Measures against contamination of ships sent to Mars can be relaxed

To ensure that Earth’s micro-organisms don’t hitchhike on ships launched to other worlds, many sanitation measures are taken. But a new report proposes that perhaps some of the protocols adopted to prevent such contamination on Mars could be relaxed.

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The report was produced from a planetary protection initiative with the participation of scientists. Instead of focusing on the possibility of terrestrial microorganisms traveling to the Red Planet, they focused their work on the possibility of these living beings establishing themselves in some way that ended up interfering with the search for life forms that, perhaps, might exist there.

If microscopic beings hitch a ride on the trip, they could be exterminated in several different ways, such as by temperature variations, lack of liquid water, intense ultraviolet radiation, among other conditions. Therefore, the authors propose that the measurements be updated based on the new knowledge we have acquired about the planet. “Changes in planetary protection policies must be considered in the context of how much science has learned about Mars in recent years,” wrote Amanda Hendrix, senior scientist at the Planetary Science Institute and co-chair of the committee that produced the report.

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Members of Mars Quest Teams 1024 and Mars Helicopter with the Ingenuity helicopter, which had arrived in the “clean room” at ANSA (Image: Reproduction/NASA/JPL-Caltech)

She explains that, due to this broader knowledge that scientists have today, NASA you now have the opportunity to take more conscious and, in some cases, more permissive initiatives to reduce bioburden requirements for some missions. But even so, Hendrix still warns: “caution is still necessary, because we still have a lot to learn about Mars and about the survival of terrestrial life.” Despite the harsh conditions of the Martian environment, there are some regions where terrestrial life would feel as comfortable as they are on Earth.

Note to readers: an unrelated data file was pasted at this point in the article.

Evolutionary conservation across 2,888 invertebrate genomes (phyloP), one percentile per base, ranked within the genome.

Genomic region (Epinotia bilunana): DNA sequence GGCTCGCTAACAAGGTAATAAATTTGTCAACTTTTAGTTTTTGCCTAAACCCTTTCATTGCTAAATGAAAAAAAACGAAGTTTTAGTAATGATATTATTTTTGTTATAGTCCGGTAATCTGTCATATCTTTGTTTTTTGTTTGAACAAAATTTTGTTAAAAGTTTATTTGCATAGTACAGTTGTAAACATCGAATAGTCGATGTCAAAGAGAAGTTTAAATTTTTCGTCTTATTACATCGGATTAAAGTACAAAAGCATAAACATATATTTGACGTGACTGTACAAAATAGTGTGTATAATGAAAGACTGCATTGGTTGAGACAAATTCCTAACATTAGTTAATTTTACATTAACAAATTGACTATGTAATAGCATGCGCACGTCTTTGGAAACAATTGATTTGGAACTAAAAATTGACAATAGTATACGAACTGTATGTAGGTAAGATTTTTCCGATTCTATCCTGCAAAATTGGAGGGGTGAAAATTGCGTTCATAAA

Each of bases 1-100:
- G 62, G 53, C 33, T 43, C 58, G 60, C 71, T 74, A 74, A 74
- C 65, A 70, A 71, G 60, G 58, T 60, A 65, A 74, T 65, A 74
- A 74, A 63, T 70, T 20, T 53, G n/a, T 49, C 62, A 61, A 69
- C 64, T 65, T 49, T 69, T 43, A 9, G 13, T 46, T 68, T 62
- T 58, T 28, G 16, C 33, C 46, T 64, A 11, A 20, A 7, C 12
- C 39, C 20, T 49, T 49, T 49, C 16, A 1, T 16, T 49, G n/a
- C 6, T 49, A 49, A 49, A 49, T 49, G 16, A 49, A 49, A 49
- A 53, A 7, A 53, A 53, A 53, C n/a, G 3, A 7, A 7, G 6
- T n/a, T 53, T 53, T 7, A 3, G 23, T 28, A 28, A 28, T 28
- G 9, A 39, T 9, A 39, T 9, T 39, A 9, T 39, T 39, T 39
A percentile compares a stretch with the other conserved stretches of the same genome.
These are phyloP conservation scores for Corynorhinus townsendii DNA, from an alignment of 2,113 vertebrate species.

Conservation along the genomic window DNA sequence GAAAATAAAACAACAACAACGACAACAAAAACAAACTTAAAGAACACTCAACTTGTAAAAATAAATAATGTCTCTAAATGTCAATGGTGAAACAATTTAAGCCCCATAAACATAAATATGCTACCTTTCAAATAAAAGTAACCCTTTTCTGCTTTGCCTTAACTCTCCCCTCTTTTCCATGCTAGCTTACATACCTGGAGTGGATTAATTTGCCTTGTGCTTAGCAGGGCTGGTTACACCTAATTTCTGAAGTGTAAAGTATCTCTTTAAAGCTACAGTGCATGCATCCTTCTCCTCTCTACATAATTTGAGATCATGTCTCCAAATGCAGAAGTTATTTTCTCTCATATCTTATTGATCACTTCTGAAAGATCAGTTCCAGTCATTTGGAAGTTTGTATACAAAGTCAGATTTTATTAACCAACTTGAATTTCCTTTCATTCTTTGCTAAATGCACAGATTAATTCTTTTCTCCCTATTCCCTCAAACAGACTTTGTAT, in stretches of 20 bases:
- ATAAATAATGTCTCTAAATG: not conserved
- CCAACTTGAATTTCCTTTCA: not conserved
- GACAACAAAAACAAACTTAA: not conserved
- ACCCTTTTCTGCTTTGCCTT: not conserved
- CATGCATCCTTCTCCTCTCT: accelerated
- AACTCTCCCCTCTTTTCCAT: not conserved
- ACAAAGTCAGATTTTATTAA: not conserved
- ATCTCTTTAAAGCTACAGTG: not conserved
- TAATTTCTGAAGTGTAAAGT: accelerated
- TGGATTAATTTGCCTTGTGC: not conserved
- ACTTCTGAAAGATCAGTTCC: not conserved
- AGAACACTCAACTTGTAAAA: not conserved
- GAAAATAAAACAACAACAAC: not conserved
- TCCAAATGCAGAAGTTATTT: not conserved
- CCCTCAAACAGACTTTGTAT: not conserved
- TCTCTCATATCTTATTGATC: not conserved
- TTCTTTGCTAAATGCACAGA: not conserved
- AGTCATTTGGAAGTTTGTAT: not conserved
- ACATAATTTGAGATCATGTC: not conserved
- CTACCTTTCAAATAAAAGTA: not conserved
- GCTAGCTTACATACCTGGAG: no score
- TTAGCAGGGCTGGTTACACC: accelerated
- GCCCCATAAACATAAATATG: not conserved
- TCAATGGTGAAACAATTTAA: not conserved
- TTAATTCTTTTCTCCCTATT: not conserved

For example, conditions below the surface, about 1 meter of depth, could create a good home for microorganisms to resist radiation, so planetary protection guides must continue to prevent some unwanted scenario from becoming reality. For this, ships venturing into caves or below the surface will continue to need extreme cleaning. In addition, sensitive regions of this type may need “safe areas” close by, as a way to prevent Earth beings from getting there by chance, such as by the action of the wind, for example.

Although some ships may not need such strict clean-up protocols, planetary protection standards shouldn’t be abandoned anytime soon. In the end, scientists still need to focus on the balance between exploring other worlds with greater ease and at the same time risking disaster. “Planetary protection measures should be focused on risk reduction, while preserving as much as possible the prospect that important scientific goals will be met,” said Joseph Alexander, space policy consultant and co-chair of the committee.


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